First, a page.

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WHEN I was a little boy, I remember one cold winter's morning I was accosted by a smiling man with an axe on his shoulder. "My pretty boy," said he, has your father a grindstone ?"-" Yes, sir," said I. "You are a fine little fellow," said he; "will you let me grind my axe on it?" Pleased with his compliment of "fine little fellow," Oh, yes, sir," I answered, "it is down in the shop." 'And will you, my man," said he, patting me on the head, "get a little hot



water?" How could I refuse? I ran and soon brought a kettleful. How old are you, and what's your name?" continued he, without waiting for a reply. "I am sure you are one of the finest lads that I have ever seen. Will you


just turn a few minutes for me?" Tickled with the flattery, like a fool I went to work, and bitterly did I rue the day. It was a new axe, and I toiled and tugged till I was almost tired to death. The school-bell rang, and I could not get away; my hands were blistered, and it was not half ground. At length, however, the axe was sharpened, and the man turned to me with, "Now, you little rascal, you've played the truant; scud to school or you'll rue it." Alas! thought I, it was hard enough to turn a grindstone this cold day, but now to be called a little rascal was too much. It sank deep in my mind, and often have I thought of it since. When I see a merchant over polite to his customers-begging them to take a little brandy, and throwing his goods on the counter-thinks I, that man has an axe to grind. When I see a man flattering the people, making great professions of attachment to liberty, who is in private life a tyrant methinks, look out, good people; that fellow would set you turning grindstones. When I see a man hoisted into office by party spirit-without a single qualification to render him either respectable or useful-alas! methinks, deluded people, you are doomed for a season to turn the grindstone for a booby,


Ir happened at Athens, during a public representation of some play exhibited in honour of the commonwealth, that an old gentleman came too late for a place suitable to his age and quality. Many of the young gentlemen, who observed the difficulty and confusion he was in, made signs to him that they would accommodate him if he came where they sat. The good man bustled through the crowd accord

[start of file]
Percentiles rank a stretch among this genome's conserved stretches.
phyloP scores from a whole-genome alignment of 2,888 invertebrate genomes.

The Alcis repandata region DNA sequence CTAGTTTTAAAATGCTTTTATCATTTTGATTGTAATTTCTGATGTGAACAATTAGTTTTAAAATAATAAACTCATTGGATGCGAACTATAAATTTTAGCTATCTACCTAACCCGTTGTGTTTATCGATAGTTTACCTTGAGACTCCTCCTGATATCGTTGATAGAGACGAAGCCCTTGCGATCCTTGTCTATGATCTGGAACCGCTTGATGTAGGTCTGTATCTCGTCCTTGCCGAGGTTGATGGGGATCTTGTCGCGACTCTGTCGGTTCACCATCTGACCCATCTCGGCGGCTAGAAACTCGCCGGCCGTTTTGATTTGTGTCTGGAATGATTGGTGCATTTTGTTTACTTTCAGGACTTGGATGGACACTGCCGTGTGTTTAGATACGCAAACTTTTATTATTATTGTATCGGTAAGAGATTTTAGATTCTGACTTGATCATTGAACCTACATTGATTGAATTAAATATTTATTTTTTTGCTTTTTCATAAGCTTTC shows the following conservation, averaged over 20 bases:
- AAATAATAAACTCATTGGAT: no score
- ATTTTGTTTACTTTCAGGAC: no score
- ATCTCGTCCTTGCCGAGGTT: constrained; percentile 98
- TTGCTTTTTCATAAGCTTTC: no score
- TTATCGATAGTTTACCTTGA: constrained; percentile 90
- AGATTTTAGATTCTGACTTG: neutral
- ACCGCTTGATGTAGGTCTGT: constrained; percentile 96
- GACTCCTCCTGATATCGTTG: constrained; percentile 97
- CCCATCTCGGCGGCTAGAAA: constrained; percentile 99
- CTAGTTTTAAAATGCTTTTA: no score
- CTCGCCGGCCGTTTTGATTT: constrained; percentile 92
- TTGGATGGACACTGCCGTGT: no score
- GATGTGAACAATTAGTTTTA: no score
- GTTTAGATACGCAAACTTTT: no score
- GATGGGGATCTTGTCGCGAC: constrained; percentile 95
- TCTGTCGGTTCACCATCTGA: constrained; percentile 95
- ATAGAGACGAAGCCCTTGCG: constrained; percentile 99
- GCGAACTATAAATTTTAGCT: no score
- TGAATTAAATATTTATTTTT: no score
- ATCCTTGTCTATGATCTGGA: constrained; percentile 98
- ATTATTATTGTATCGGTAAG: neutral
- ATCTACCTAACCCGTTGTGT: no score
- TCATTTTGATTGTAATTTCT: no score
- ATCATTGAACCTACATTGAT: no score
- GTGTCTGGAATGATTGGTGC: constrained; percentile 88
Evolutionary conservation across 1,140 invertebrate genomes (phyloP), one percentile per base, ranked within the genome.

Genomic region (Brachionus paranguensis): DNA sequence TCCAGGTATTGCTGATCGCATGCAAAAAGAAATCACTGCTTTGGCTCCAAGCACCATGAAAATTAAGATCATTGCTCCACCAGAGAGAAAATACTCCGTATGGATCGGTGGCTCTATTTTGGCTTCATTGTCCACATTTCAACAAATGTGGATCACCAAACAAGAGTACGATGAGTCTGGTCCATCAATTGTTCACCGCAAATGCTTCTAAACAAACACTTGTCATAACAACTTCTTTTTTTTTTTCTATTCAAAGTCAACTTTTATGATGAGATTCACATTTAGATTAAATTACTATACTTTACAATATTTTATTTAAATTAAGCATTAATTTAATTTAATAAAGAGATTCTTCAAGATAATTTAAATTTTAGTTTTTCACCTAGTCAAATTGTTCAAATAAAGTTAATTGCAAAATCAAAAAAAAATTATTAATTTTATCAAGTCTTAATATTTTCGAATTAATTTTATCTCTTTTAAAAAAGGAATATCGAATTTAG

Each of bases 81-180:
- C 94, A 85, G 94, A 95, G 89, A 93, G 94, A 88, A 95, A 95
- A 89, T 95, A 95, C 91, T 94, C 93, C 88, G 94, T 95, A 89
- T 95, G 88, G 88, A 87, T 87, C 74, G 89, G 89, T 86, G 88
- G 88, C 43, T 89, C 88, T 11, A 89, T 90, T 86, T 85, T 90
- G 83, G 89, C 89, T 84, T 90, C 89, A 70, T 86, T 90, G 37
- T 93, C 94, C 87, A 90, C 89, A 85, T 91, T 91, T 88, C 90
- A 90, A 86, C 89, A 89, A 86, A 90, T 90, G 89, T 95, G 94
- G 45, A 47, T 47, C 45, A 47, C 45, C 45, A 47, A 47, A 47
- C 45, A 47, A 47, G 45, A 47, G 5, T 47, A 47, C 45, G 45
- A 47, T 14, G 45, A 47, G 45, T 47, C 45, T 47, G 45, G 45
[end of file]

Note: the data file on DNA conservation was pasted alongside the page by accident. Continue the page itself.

ingly; but when he came to the seat to which he was invited, the jest was, to sit close and expose him, as he stood out of countenance, to the whole audience. The frolic went round all the Athenian benches. But on those occasions there were also particular places assigned for foreigners. When the good man skulked towards the boxes appointed for the Lacedemonians, that honest people, more virtuous than polite, rose up all to a man, and with the greatest respect received him among them. The Athenians, being suddenly touched with a sense of the Spartan virtue and their own degeneracy, gave a thunder of applause, and the old man cried out, "The Athenians understand what is good, but the Lacedemonians practise it."


A DERVIS, travelling through Tartary, being arrived at the town of Balk, went into the king's palace by mistake, as thinking it to be a public inn or caravansary. Having looked about him for some time, he entered into a long gallery, where he laid down his wallet, and spread his carpet, in order to repose himself upon it, after the manner of the eastern nations. He had not been long in this posture before he was discovered by some of the guards, who asked him what was his business in that place? The dervis told them he intended to take up his night's lodging in that caravansary. The guards told him, in a very angry manner, that the house he was in was not a caravansary, but the king's palace. It happened that the king himself passed through the gallery during this debate, and, smiling at the mistake of the dervis, asked him how he could possibly be so dull as not to distinguish a palace from a caravansary?


Sir," says the dervis, "give me leave to ask your majesty a question or two. Who were the persons that lodged in this house when it was first built?" The king replied, his ancestors. "And who," said the dervis,


was the last